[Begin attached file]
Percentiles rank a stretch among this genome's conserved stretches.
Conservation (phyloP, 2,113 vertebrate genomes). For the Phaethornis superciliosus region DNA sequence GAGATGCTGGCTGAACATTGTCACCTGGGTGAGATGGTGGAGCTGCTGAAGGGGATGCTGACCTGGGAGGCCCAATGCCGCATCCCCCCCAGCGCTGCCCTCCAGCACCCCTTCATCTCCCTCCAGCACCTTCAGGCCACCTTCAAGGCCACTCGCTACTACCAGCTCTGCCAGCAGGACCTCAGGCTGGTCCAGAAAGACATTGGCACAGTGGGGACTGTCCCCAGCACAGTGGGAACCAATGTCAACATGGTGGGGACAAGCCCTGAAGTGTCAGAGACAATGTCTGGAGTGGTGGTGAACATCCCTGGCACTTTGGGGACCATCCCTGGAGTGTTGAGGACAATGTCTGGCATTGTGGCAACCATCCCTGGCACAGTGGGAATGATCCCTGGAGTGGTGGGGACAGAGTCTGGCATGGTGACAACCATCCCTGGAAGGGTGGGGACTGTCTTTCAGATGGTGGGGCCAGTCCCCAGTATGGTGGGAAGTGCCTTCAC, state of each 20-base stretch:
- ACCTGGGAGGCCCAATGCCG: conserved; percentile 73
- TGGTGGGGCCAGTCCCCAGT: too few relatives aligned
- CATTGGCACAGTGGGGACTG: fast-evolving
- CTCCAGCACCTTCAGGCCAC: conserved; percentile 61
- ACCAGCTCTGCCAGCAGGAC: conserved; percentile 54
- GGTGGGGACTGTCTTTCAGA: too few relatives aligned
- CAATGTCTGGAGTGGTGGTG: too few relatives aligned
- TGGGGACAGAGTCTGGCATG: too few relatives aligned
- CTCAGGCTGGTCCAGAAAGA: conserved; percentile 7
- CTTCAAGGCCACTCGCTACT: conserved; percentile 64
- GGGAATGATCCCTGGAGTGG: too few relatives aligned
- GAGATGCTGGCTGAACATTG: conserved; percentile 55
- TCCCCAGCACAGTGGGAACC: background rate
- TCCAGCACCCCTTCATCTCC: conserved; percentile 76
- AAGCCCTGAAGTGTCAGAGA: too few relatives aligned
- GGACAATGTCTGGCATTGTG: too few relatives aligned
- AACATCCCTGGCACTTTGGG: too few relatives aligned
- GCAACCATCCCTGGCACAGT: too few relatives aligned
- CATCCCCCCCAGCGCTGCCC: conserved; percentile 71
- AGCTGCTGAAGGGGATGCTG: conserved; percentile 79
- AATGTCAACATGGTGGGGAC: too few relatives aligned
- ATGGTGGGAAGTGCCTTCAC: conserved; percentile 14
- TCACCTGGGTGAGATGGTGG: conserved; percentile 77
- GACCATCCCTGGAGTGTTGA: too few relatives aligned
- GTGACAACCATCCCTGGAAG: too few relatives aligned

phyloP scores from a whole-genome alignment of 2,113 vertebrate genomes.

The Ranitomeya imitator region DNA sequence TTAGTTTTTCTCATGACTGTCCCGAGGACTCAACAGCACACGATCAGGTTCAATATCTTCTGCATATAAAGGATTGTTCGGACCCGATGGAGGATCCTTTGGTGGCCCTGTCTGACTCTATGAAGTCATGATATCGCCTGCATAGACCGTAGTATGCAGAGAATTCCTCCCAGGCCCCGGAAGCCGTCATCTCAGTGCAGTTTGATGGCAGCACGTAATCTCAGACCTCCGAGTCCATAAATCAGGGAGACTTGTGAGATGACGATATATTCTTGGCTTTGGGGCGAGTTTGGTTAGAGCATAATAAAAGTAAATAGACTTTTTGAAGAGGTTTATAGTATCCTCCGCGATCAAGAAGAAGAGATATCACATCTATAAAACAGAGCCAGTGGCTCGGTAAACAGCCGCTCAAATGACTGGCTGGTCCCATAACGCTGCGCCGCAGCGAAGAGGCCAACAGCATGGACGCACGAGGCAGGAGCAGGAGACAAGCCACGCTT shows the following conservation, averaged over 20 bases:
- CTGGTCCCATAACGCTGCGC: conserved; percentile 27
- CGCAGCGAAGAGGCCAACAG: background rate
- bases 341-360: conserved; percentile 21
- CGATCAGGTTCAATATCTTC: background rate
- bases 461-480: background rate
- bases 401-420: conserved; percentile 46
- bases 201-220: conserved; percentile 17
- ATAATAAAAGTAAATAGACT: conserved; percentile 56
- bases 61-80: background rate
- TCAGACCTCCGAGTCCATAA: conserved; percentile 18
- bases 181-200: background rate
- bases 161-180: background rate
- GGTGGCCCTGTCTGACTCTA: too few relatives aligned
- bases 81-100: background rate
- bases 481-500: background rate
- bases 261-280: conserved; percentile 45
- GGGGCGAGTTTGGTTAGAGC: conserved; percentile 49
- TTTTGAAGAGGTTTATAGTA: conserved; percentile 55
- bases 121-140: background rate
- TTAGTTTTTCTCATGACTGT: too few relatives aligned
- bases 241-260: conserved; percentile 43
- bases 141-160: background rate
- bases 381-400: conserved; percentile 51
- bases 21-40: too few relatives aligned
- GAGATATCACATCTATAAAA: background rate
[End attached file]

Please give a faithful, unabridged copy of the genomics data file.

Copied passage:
Percentiles rank a stretch among this genome's conserved stretches.
Conservation (phyloP, 2,113 vertebrate genomes). For the Phaethornis superciliosus region DNA sequence GAGATGCTGGCTGAACATTGTCACCTGGGTGAGATGGTGGAGCTGCTGAAGGGGATGCTGACCTGGGAGGCCCAATGCCGCATCCCCCCCAGCGCTGCCCTCCAGCACCCCTTCATCTCCCTCCAGCACCTTCAGGCCACCTTCAAGGCCACTCGCTACTACCAGCTCTGCCAGCAGGACCTCAGGCTGGTCCAGAAAGACATTGGCACAGTGGGGACTGTCCCCAGCACAGTGGGAACCAATGTCAACATGGTGGGGACAAGCCCTGAAGTGTCAGAGACAATGTCTGGAGTGGTGGTGAACATCCCTGGCACTTTGGGGACCATCCCTGGAGTGTTGAGGACAATGTCTGGCATTGTGGCAACCATCCCTGGCACAGTGGGAATGATCCCTGGAGTGGTGGGGACAGAGTCTGGCATGGTGACAACCATCCCTGGAAGGGTGGGGACTGTCTTTCAGATGGTGGGGCCAGTCCCCAGTATGGTGGGAAGTGCCTTCAC, state of each 20-base stretch:
- ACCTGGGAGGCCCAATGCCG: conserved; percentile 73
- TGGTGGGGCCAGTCCCCAGT: too few relatives aligned
- CATTGGCACAGTGGGGACTG: fast-evolving
- CTCCAGCACCTTCAGGCCAC: conserved; percentile 61
- ACCAGCTCTGCCAGCAGGAC: conserved; percentile 54
- GGTGGGGACTGTCTTTCAGA: too few relatives aligned
- CAATGTCTGGAGTGGTGGTG: too few relatives aligned
- TGGGGACAGAGTCTGGCATG: too few relatives aligned
- CTCAGGCTGGTCCAGAAAGA: conserved; percentile 7
- CTTCAAGGCCACTCGCTACT: conserved; percentile 64
- GGGAATGATCCCTGGAGTGG: too few relatives aligned
- GAGATGCTGGCTGAACATTG: conserved; percentile 55
- TCCCCAGCACAGTGGGAACC: background rate
- TCCAGCACCCCTTCATCTCC: conserved; percentile 76
- AAGCCCTGAAGTGTCAGAGA: too few relatives aligned
- GGACAATGTCTGGCATTGTG: too few relatives aligned
- AACATCCCTGGCACTTTGGG: too few relatives aligned
- GCAACCATCCCTGGCACAGT: too few relatives aligned
- CATCCCCCCCAGCGCTGCCC: conserved; percentile 71
- AGCTGCTGAAGGGGATGCTG: conserved; percentile 79
- AATGTCAACATGGTGGGGAC: too few relatives aligned
- ATGGTGGGAAGTGCCTTCAC: conserved; percentile 14
- TCACCTGGGTGAGATGGTGG: conserved; percentile 77
- GACCATCCCTGGAGTGTTGA: too few relatives aligned
- GTGACAACCATCCCTGGAAG: too few relatives aligned

phyloP scores from a whole-genome alignment of 2,113 vertebrate genomes.

The Ranitomeya imitator region DNA sequence TTAGTTTTTCTCATGACTGTCCCGAGGACTCAACAGCACACGATCAGGTTCAATATCTTCTGCATATAAAGGATTGTTCGGACCCGATGGAGGATCCTTTGGTGGCCCTGTCTGACTCTATGAAGTCATGATATCGCCTGCATAGACCGTAGTATGCAGAGAATTCCTCCCAGGCCCCGGAAGCCGTCATCTCAGTGCAGTTTGATGGCAGCACGTAATCTCAGACCTCCGAGTCCATAAATCAGGGAGACTTGTGAGATGACGATATATTCTTGGCTTTGGGGCGAGTTTGGTTAGAGCATAATAAAAGTAAATAGACTTTTTGAAGAGGTTTATAGTATCCTCCGCGATCAAGAAGAAGAGATATCACATCTATAAAACAGAGCCAGTGGCTCGGTAAACAGCCGCTCAAATGACTGGCTGGTCCCATAACGCTGCGCCGCAGCGAAGAGGCCAACAGCATGGACGCACGAGGCAGGAGCAGGAGACAAGCCACGCTT shows the following conservation, averaged over 20 bases:
- CTGGTCCCATAACGCTGCGC: conserved; percentile 27
- CGCAGCGAAGAGGCCAACAG: background rate
- bases 341-360: conserved; percentile 21
- CGATCAGGTTCAATATCTTC: background rate
- bases 461-480: background rate
- bases 401-420: conserved; percentile 46
- bases 201-220: conserved; percentile 17
- ATAATAAAAGTAAATAGACT: conserved; percentile 56
- bases 61-80: background rate
- TCAGACCTCCGAGTCCATAA: conserved; percentile 18
- bases 181-200: background rate
- bases 161-180: background rate
- GGTGGCCCTGTCTGACTCTA: too few relatives aligned
- bases 81-100: background rate
- bases 481-500: background rate
- bases 261-280: conserved; percentile 45
- GGGGCGAGTTTGGTTAGAGC: conserved; percentile 49
- TTTTGAAGAGGTTTATAGTA: conserved; percentile 55
- bases 121-140: background rate
- TTAGTTTTTCTCATGACTGT: too few relatives aligned
- bases 241-260: conserved; percentile 43
- bases 141-160: background rate
- bases 381-400: conserved; percentile 51
- bases 21-40: too few relatives aligned
- GAGATATCACATCTATAAAA: background rate